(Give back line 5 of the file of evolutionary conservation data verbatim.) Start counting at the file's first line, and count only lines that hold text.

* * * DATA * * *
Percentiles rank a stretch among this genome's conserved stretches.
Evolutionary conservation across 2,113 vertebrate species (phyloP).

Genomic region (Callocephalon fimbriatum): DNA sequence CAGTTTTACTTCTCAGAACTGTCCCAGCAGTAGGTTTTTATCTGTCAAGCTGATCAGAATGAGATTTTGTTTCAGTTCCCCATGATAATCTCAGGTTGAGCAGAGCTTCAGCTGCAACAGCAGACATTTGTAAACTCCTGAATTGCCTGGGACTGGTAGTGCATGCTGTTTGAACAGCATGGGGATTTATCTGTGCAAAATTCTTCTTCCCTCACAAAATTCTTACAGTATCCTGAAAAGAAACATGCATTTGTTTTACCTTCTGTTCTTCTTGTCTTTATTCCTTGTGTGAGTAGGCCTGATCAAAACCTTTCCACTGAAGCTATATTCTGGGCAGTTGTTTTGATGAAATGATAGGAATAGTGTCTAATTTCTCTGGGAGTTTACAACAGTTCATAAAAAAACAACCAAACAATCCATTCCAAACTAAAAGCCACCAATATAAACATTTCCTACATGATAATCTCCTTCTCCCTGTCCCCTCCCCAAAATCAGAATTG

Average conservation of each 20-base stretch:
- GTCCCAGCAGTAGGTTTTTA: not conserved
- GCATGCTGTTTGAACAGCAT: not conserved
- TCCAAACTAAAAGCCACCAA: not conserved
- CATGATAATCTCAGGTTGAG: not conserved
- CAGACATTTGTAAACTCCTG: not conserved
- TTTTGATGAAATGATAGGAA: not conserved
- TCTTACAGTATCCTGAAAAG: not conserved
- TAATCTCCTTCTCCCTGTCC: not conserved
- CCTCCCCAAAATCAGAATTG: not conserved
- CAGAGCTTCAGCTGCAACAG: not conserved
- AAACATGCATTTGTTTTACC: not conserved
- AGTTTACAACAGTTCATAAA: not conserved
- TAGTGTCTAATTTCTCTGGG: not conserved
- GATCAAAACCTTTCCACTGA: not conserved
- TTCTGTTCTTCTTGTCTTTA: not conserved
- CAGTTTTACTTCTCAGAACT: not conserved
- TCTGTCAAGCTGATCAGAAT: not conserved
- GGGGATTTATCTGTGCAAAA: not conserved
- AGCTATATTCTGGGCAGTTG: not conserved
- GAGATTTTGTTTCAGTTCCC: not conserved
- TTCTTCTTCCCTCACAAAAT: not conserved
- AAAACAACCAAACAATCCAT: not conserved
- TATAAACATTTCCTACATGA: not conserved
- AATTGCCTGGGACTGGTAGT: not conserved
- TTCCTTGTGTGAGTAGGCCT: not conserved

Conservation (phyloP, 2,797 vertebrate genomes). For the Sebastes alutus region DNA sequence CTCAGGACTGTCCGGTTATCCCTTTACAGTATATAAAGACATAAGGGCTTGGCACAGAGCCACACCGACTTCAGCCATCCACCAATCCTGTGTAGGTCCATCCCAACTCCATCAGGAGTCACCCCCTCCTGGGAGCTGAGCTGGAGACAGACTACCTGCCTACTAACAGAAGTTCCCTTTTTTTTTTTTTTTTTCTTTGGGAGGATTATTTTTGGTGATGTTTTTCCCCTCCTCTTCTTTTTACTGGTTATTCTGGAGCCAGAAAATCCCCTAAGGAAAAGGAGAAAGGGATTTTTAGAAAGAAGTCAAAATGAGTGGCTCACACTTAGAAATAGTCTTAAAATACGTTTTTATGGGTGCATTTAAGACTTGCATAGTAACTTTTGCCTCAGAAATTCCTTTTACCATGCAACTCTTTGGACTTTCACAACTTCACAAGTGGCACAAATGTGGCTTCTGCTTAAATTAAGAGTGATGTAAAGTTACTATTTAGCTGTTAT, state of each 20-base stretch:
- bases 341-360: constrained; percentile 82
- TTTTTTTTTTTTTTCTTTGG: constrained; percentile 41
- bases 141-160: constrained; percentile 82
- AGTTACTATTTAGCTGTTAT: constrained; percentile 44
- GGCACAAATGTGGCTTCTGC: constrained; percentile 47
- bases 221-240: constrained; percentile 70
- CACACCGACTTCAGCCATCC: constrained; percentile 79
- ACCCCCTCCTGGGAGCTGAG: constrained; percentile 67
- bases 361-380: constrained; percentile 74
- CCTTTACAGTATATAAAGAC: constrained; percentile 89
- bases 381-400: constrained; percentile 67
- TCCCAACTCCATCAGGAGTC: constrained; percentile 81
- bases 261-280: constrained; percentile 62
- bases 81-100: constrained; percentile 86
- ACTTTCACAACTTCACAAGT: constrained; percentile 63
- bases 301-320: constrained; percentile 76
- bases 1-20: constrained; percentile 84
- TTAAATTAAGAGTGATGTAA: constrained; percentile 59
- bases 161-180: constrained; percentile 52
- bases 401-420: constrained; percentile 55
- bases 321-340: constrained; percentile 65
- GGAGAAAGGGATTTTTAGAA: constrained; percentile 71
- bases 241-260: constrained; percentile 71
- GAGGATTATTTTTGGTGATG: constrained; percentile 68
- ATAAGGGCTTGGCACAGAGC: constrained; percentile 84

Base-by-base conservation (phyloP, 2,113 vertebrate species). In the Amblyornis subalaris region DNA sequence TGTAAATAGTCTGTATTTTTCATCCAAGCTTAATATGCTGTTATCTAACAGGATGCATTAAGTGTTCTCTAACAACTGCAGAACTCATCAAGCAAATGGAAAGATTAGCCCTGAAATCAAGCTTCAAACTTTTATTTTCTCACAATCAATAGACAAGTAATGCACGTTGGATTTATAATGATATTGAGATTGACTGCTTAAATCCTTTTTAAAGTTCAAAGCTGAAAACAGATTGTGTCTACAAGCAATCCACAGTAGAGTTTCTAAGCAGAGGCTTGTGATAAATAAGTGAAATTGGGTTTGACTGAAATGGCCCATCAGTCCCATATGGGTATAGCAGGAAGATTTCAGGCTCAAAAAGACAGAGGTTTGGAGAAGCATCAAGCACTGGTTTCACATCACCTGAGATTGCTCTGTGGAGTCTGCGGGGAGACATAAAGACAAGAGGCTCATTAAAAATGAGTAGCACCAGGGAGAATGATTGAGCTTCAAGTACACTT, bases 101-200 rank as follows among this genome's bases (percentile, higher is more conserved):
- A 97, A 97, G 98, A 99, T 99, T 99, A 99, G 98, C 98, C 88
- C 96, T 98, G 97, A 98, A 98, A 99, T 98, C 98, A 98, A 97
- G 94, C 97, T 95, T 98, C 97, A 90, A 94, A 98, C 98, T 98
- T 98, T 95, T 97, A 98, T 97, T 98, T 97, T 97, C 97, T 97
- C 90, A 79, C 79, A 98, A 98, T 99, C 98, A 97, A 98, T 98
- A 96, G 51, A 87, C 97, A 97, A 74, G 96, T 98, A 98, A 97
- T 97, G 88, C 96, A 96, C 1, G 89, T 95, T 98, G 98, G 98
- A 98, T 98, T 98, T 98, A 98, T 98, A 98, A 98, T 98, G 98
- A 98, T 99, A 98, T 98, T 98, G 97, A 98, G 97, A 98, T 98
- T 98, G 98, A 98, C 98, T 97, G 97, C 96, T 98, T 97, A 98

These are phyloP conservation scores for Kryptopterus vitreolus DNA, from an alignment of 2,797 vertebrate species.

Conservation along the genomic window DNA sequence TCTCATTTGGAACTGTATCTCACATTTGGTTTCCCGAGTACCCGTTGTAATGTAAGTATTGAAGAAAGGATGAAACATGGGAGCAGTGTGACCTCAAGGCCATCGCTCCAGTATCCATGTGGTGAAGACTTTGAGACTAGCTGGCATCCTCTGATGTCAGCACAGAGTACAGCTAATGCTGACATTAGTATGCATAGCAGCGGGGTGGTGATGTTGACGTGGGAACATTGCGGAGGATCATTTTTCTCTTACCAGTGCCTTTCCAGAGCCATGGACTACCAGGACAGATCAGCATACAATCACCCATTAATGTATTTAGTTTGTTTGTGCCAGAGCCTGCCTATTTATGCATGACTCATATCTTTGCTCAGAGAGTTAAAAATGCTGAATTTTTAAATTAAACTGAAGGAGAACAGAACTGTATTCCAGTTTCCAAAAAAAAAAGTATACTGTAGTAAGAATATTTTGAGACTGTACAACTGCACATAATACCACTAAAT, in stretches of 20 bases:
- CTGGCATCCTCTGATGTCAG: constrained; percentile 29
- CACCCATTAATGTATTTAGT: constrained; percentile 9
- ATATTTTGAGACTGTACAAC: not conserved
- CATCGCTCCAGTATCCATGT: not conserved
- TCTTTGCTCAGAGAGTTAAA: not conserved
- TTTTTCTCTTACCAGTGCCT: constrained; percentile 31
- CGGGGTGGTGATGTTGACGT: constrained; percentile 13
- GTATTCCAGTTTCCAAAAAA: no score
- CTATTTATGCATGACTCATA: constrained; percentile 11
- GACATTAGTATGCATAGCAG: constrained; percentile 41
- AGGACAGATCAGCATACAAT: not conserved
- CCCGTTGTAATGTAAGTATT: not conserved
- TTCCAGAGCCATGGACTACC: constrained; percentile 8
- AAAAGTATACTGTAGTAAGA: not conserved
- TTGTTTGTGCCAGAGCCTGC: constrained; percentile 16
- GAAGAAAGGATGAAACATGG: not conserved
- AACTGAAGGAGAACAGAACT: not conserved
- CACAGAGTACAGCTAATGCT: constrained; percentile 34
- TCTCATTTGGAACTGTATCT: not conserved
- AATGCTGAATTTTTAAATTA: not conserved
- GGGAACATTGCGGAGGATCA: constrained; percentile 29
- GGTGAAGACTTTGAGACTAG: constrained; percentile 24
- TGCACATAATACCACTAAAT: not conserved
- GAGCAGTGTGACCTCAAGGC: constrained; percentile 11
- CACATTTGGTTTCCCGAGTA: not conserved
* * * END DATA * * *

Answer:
- GTCCCAGCAGTAGGTTTTTA: not conserved